Women Warriors and Female Community in the Prison Writings of Fatima Meer and Nawal El Saadawi

Keywords: Fatima Meer; El Saadawi; warrior woman; homicide; prison writings; memoirs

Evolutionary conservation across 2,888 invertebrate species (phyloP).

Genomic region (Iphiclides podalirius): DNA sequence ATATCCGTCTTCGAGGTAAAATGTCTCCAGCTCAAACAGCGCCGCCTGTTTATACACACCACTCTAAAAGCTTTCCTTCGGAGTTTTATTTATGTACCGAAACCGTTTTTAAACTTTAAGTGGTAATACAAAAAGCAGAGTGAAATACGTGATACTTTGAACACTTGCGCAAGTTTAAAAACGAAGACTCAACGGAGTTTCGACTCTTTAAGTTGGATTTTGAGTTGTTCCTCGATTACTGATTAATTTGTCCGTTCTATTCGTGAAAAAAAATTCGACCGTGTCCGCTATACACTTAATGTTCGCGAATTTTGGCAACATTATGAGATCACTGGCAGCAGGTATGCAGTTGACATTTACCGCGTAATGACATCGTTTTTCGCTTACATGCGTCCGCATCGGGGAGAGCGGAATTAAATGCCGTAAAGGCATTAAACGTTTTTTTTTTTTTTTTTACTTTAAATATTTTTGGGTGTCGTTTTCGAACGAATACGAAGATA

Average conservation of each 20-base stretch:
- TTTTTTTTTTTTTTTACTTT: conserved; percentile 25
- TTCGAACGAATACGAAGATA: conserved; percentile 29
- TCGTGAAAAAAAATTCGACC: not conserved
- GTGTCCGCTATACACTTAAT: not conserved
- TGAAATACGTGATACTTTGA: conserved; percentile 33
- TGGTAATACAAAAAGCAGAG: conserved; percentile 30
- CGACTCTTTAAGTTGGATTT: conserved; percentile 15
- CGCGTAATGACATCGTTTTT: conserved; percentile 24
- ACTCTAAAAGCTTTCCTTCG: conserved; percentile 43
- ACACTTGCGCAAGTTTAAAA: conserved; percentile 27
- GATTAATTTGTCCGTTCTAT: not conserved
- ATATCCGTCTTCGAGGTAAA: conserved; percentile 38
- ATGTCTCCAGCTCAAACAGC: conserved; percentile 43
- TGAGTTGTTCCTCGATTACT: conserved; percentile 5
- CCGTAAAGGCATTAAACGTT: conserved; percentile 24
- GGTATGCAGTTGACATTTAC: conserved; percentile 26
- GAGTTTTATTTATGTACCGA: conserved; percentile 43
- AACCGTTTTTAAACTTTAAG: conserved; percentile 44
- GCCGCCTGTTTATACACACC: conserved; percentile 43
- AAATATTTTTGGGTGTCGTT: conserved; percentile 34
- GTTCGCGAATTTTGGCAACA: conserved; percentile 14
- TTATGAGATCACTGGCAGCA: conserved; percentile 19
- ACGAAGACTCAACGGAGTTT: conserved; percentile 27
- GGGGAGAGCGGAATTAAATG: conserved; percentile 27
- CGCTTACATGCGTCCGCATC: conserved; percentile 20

The aim of this article is to analyse how the violence of a patriarchal system forces women into situations where they feel violence is the only option, either as a mode of resistance or an expression of agency. The article foregrounds how systems of oppression, such as patriarchy, perpetuate violence. The killing of men committed by Fatima Meer’s prison associate, Lydia, and by Nawal El Saadawi’s prison friend, Fathiyya, parallel manifestations of female agency such as that evinced in 2017 by the “warrior woman” in Qumbu in the Eastern Cape province of South Africa. Homicide, in the context of a woman taking the law into her own hands when driven into a corner by male supremacy, may simply denote spilling the blood of an abusive male. But, the term “homicide” may connote any one of many acts of female resistance which signal the desire to kill or annihilate structures of male privilege, sexual control and legal supremacy set up by a patriarchal society to benefit men. Fatima Meer’s Prison Diary: One Hundred and Thirteen Days 1976 (2001) forms the underpinning text for reading homicide in its literal and metaphorical senses and is supported by El Saadawi’s Memoirs from the Women’s Prison (1986). The article debates the ethical and legal implications of male hegemony versus the legitimacy of women’s reactive protest against humiliation and abuse. A phenomenological approach is used to portray the lived experiences and actions of courageous women who were at first outlawed by a male-law society but are vindicated when taking into account the tyrannous and intolerant circumstances of oppression and patriarchy.